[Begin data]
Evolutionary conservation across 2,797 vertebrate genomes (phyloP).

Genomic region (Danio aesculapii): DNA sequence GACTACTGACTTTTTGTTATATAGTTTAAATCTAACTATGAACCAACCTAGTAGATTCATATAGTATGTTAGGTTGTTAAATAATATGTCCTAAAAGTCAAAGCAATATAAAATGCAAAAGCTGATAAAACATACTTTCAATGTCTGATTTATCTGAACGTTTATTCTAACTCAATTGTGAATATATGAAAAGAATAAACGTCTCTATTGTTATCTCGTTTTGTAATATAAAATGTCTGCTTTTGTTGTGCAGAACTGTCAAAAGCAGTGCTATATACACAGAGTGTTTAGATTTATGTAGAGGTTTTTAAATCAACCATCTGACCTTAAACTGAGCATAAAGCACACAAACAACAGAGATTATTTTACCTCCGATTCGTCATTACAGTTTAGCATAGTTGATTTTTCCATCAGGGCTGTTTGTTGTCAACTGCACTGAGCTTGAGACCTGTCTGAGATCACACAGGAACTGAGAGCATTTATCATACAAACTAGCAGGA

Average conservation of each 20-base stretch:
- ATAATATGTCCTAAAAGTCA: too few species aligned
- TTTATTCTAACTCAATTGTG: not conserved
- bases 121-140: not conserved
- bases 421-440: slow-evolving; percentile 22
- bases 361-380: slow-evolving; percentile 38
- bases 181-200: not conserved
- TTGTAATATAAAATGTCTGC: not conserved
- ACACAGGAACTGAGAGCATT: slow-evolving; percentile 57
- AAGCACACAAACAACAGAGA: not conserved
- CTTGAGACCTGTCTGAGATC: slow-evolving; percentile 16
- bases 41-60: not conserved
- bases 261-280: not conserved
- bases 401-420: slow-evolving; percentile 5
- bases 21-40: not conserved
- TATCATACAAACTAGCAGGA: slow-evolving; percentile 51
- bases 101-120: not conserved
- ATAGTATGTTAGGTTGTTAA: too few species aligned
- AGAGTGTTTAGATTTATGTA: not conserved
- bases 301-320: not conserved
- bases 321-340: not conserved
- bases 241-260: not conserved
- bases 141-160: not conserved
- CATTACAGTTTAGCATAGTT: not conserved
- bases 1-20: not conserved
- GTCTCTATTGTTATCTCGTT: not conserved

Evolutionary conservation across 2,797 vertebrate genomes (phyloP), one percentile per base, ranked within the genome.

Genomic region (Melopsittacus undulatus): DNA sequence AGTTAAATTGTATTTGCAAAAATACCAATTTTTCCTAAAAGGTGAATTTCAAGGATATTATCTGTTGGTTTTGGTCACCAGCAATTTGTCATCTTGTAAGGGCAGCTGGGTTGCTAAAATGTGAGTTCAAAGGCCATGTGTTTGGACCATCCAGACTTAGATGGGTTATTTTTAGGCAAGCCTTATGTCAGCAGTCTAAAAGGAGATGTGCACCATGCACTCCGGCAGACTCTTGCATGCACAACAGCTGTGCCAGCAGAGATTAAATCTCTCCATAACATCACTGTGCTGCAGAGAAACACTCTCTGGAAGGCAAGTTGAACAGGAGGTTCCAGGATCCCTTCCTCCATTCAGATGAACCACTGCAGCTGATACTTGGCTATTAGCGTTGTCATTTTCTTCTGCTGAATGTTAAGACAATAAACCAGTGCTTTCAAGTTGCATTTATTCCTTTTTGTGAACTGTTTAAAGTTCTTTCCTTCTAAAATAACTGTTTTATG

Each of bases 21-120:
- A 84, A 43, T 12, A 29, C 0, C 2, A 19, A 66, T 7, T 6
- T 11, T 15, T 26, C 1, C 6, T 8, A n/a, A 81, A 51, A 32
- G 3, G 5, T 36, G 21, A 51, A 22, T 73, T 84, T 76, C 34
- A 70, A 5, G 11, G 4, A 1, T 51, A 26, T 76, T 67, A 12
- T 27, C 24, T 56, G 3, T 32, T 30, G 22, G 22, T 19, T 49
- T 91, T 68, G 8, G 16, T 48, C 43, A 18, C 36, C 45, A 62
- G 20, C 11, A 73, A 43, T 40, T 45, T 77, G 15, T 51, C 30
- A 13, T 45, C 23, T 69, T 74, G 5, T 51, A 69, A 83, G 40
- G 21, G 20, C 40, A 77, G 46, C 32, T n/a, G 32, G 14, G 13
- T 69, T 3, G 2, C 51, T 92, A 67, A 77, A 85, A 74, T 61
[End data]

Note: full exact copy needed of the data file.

Evolutionary conservation across 2,797 vertebrate genomes (phyloP).

Genomic region (Danio aesculapii): DNA sequence GACTACTGACTTTTTGTTATATAGTTTAAATCTAACTATGAACCAACCTAGTAGATTCATATAGTATGTTAGGTTGTTAAATAATATGTCCTAAAAGTCAAAGCAATATAAAATGCAAAAGCTGATAAAACATACTTTCAATGTCTGATTTATCTGAACGTTTATTCTAACTCAATTGTGAATATATGAAAAGAATAAACGTCTCTATTGTTATCTCGTTTTGTAATATAAAATGTCTGCTTTTGTTGTGCAGAACTGTCAAAAGCAGTGCTATATACACAGAGTGTTTAGATTTATGTAGAGGTTTTTAAATCAACCATCTGACCTTAAACTGAGCATAAAGCACACAAACAACAGAGATTATTTTACCTCCGATTCGTCATTACAGTTTAGCATAGTTGATTTTTCCATCAGGGCTGTTTGTTGTCAACTGCACTGAGCTTGAGACCTGTCTGAGATCACACAGGAACTGAGAGCATTTATCATACAAACTAGCAGGA

Average conservation of each 20-base stretch:
- ATAATATGTCCTAAAAGTCA: too few species aligned
- TTTATTCTAACTCAATTGTG: not conserved
- bases 121-140: not conserved
- bases 421-440: slow-evolving; percentile 22
- bases 361-380: slow-evolving; percentile 38
- bases 181-200: not conserved
- TTGTAATATAAAATGTCTGC: not conserved
- ACACAGGAACTGAGAGCATT: slow-evolving; percentile 57
- AAGCACACAAACAACAGAGA: not conserved
- CTTGAGACCTGTCTGAGATC: slow-evolving; percentile 16
- bases 41-60: not conserved
- bases 261-280: not conserved
- bases 401-420: slow-evolving; percentile 5
- bases 21-40: not conserved
- TATCATACAAACTAGCAGGA: slow-evolving; percentile 51
- bases 101-120: not conserved
- ATAGTATGTTAGGTTGTTAA: too few species aligned
- AGAGTGTTTAGATTTATGTA: not conserved
- bases 301-320: not conserved
- bases 321-340: not conserved
- bases 241-260: not conserved
- bases 141-160: not conserved
- CATTACAGTTTAGCATAGTT: not conserved
- bases 1-20: not conserved
- GTCTCTATTGTTATCTCGTT: not conserved

Evolutionary conservation across 2,797 vertebrate genomes (phyloP), one percentile per base, ranked within the genome.

Genomic region (Melopsittacus undulatus): DNA sequence AGTTAAATTGTATTTGCAAAAATACCAATTTTTCCTAAAAGGTGAATTTCAAGGATATTATCTGTTGGTTTTGGTCACCAGCAATTTGTCATCTTGTAAGGGCAGCTGGGTTGCTAAAATGTGAGTTCAAAGGCCATGTGTTTGGACCATCCAGACTTAGATGGGTTATTTTTAGGCAAGCCTTATGTCAGCAGTCTAAAAGGAGATGTGCACCATGCACTCCGGCAGACTCTTGCATGCACAACAGCTGTGCCAGCAGAGATTAAATCTCTCCATAACATCACTGTGCTGCAGAGAAACACTCTCTGGAAGGCAAGTTGAACAGGAGGTTCCAGGATCCCTTCCTCCATTCAGATGAACCACTGCAGCTGATACTTGGCTATTAGCGTTGTCATTTTCTTCTGCTGAATGTTAAGACAATAAACCAGTGCTTTCAAGTTGCATTTATTCCTTTTTGTGAACTGTTTAAAGTTCTTTCCTTCTAAAATAACTGTTTTATG

Each of bases 21-120:
- A 84, A 43, T 12, A 29, C 0, C 2, A 19, A 66, T 7, T 6
- T 11, T 15, T 26, C 1, C 6, T 8, A n/a, A 81, A 51, A 32
- G 3, G 5, T 36, G 21, A 51, A 22, T 73, T 84, T 76, C 34
- A 70, A 5, G 11, G 4, A 1, T 51, A 26, T 76, T 67, A 12
- T 27, C 24, T 56, G 3, T 32, T 30, G 22, G 22, T 19, T 49
- T 91, T 68, G 8, G 16, T 48, C 43, A 18, C 36, C 45, A 62
- G 20, C 11, A 73, A 43, T 40, T 45, T 77, G 15, T 51, C 30
- A 13, T 45, C 23, T 69, T 74, G 5, T 51, A 69, A 83, G 40
- G 21, G 20, C 40, A 77, G 46, C 32, T n/a, G 32, G 14, G 13
- T 69, T 3, G 2, C 51, T 92, A 67, A 77, A 85, A 74, T 61